"Araby" and "Cask of Amontillado": a Comparison
I found the stories “Araby,” by James Joyce and “The Cask of Amontillado,” by Edgar Allan Poe to have a similar idea behind them - "Araby" and "Cask of Amontillado": a Comparison introduction. They both seem to be stories involving someone manipulating the actions of another person. I will be talking about and comparing the different elements of each story and their relevance.
Both stories take place in different countries. In “Araby” the story is about a boy from Ireland. The country itself doesn’t have too much importance. The story would be almost the same if the boy was from America. When the main character visits the bazaar is when the setting matters. In this case the setting in not the physical place, but what it represents. The items for sale are from the Middle East. This adds a taste of adventure to the bazaar, so it’s not just another flea market. For “The Cask of Amontillado,” again the country doesn’t matter. It could take place anywhere in the world. The importance is the cellar. Poe uses this creepy place to set the mood.
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The themes of each story are different yet similar. In “Araby” the protagonist is motivated by desire. He is infatuated with his friend’s sister. He would do anything for her. By her telling him she wished she could go to the bazaar but couldn’t, it made him want to go just to get her something. Joyce doesn’t say, but I think that the boy wouldn’t have gone or wanted to go so badly if she didn’t talk to him. In “The Cask…” the protagonist is the one who manipulates someone else. He is motivated by revenge. He uses Fortunato’s love of wine to get what he wants. He made Fortunato think that it was his idea to go down to the cellar. This way the protagonist manipulated his enemy to catch him unaware.
For “Araby the only symbolism I found dealt with the bazaar. The bazaar represented adventure. It stood for something romantic and foreign. Other than that I didn’t think anything else in the story was a significant symbol. As for “The Cask…” I believe Poe uses the cellar for symbolism. He uses the words vault, catacombs, and cavern. I believe all of this symbolizes death. Catacombs are where people are put to rest; it’s already full of death. I think he uses vault to symbolize something that is locked away. A vault is not only something in a bank where you store things, but also can be a place of death. One definition of vault is a tomb or burial chamber. The other symbolism I found is Fortunato’s outfit. Fortunato was wearing motley, which is a multicolored dress. He was also wearing a conical cap with bells on it. This is the traditional look of a court Jester in medieval times, also known as a fool. I believe Poe uses this to show us that Fortunato was fooled. At the end of the story he starts laughing and believes it all to be a joke.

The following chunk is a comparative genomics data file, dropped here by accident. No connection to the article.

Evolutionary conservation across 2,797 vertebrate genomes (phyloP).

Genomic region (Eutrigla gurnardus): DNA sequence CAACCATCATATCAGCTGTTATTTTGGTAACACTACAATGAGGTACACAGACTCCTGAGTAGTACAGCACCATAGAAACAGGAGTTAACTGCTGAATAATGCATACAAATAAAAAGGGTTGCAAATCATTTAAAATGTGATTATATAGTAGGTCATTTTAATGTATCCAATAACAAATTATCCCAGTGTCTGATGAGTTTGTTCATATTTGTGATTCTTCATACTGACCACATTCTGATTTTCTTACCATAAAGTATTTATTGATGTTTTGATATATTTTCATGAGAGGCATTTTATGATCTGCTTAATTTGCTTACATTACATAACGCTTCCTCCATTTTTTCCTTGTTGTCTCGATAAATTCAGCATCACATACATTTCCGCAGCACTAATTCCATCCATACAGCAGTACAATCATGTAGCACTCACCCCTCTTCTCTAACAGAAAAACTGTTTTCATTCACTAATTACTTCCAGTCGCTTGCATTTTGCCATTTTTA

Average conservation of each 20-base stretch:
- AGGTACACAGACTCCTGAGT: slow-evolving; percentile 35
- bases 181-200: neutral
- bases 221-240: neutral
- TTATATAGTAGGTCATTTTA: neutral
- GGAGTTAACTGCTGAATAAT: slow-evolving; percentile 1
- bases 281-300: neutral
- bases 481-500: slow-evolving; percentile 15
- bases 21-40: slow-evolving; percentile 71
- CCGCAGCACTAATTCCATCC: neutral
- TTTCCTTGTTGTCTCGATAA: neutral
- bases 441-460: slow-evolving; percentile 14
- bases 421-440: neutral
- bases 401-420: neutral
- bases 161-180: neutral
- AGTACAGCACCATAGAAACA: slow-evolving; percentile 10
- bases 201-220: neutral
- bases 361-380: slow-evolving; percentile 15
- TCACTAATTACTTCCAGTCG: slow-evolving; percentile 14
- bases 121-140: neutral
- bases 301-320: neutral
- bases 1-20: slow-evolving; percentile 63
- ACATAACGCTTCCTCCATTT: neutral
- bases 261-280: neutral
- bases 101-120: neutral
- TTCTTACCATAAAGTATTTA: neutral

The tones of each work are different. Joyce’s story is dealing with love. It has a feeling of urgency. The boy cannot wait for his uncle to come home to give him some money. All of his thoughts are about the girl. This story is written in the first person narrative. It has a feel of someone recalling something that has happened a while ago. “The Cask…” was also written in the first person narrative. I believe the overall tone is dark and ominous. You know from the beginning that the protagonist seeks revenge. There are a couple of ironies in this story. The main character toasts to Fortunato’s long life. This can either be taken as sarcasm, as the main character will soon doom him to his death; or he does indeed want him to live long and suffer the fate that he has in store for him. He also pretends to be concerned with Fortunato’s health, which he uses to further motivated Fortunato to seek out the cask.
The last element that I will talk about is the structure of each story. They are both linear. “Araby” gives more background information and character building. We find out that the protagonist’s goal is the affection of his friend’s sister. It is unclear his specific goals, but we do know that he desires her. The story picks up once she talks to him. He then has to overcome the fact that he has promised her that if he goes, he will get her something. I don’t really feel that there is much of a climax. The main character ultimately fails his goal to retrieve an object to give to her. In “The Cask…” we do not find out much about the main character in the beginning. All we know is that Fortunato has wronged him in some way and that he seeks revenge. Poe does develop and describe the character Fortunato though. Though the story takes place in a short amount of time, Poe makes it feel like a journey or an adventure. The story reaches its’ climax when Fortunato reaches the innermost chamber and the main character chains him to the wall and closes the entrance with masonry. This is where we discover that the ultimate goal of the main character is to trap Fortunato and leave him to die in his cellar. Poe resolution is to show that the main character has got away with his crime and that Fortunato’s remains were left undisturbed for half a century.
Through this comparison I have found that though the stories are completely different, they both have a similar theme to them. They both show manipulation. Though with “Araby” it is unclear whether the girl was consciously trying to manipulate the boy. From the start of “The Cask…” we know that the main character’s goal is to enact his revenge. He uses what his enemy loves to manipulate him to achieve his goals. I hope my analysis has helped enlighten you.